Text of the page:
- Researchers interested in an academic career, beware! Apparently, in recent years, it's become popular for universities to evaluate prospective hires based on their "h-index," which reflects both the number of publications and the number of citations per publication. However, a recent study has shown that current mathematical models that predict a scientist's future performance based on their past performance aren't reliable and shouldn't be used in career advancement decision processes. [url]
- Getting depressed because you can't get funding? Don't Despair... A study has found that grant size doesn't strongly predict a researcher's scientific impact. [url]
- Traditional metrics used to gauge a researcher's scientific impact are inadequate, since they typically assume that all co-authors of a paper contribute equally to the work. Now researchers are proposing a new metric that takes into account the relative contributions of all co-authors to establish a more rational way of determining a researcher's scientific impact. [url]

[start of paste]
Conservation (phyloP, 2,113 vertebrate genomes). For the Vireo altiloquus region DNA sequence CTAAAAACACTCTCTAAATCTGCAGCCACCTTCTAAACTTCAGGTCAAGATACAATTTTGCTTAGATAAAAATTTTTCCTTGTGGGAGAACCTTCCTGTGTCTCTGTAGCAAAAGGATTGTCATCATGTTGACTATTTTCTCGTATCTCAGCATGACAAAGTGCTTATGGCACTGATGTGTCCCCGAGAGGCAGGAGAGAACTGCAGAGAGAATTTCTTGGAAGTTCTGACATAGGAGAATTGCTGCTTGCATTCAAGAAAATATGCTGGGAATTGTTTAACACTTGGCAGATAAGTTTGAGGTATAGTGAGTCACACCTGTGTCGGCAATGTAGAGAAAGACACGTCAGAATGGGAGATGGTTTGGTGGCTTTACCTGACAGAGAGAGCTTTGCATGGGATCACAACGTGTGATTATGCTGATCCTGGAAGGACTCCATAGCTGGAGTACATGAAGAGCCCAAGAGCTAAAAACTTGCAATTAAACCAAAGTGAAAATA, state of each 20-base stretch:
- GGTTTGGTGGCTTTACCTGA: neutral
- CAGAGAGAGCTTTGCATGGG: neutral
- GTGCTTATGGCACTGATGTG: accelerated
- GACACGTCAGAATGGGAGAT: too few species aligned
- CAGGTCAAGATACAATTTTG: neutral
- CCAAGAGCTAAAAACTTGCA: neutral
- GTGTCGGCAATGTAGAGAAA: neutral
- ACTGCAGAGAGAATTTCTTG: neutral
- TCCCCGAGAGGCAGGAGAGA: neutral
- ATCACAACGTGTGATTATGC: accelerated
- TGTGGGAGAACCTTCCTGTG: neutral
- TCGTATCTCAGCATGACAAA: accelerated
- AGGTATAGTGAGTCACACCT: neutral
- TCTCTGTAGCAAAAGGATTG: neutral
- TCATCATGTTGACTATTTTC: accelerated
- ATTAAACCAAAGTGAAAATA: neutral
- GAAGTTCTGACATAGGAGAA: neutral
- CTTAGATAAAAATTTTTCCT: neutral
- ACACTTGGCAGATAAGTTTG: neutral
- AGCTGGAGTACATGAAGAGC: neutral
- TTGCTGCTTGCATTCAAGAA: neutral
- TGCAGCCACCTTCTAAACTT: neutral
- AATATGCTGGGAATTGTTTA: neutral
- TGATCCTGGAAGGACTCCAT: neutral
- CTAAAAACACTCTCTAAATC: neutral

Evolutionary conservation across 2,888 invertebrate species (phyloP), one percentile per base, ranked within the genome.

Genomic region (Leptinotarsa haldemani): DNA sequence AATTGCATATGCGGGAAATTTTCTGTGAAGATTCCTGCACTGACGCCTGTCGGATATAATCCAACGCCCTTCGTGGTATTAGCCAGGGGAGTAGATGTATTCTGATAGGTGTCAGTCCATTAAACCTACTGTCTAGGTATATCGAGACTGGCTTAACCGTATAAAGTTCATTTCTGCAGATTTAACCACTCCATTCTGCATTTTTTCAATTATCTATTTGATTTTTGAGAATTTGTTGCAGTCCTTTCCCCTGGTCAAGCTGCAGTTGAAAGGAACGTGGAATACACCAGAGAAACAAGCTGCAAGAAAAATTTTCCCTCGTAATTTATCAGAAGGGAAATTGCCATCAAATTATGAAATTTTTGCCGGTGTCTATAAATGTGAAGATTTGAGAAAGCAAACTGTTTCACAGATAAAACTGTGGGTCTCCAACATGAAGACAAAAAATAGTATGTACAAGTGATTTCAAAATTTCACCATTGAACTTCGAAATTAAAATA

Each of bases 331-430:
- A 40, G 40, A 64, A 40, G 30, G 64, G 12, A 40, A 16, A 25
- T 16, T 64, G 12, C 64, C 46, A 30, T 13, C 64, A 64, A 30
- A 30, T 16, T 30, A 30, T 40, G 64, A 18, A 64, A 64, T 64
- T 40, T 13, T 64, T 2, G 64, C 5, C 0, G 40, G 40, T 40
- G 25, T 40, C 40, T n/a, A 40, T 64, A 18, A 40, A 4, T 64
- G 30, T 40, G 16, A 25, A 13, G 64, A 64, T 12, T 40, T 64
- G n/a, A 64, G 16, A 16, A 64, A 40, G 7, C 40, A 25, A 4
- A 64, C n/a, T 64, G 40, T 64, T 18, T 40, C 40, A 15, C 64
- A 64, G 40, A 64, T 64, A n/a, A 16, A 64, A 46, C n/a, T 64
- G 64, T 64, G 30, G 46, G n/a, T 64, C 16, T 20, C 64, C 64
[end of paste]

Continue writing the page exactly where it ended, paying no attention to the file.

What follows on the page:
- This takes the cake: A new study has found that scientists are terrible at judging the importance of other researchers' publications. Apparently, scientists rarely agree on the importance of a paper and are strongly biased by what journal the paper is published in. Also, the number of times a paper is cited has little relation to its actual scientific merit. [url]
stories filed under: "h-index"
by Joyce Hung
Mon, Nov 11th 2013 5:00pm
How do you measure the impact of a scientist's research? Some common metrics include the number of publications in peer-reviewed and high-impact journals, the number of citations, etc. But it's more complicated than just using the quantity and quality of a scientist's peer-reviewed publications to determine their significance in the scientific community. Here are a few more things to consider.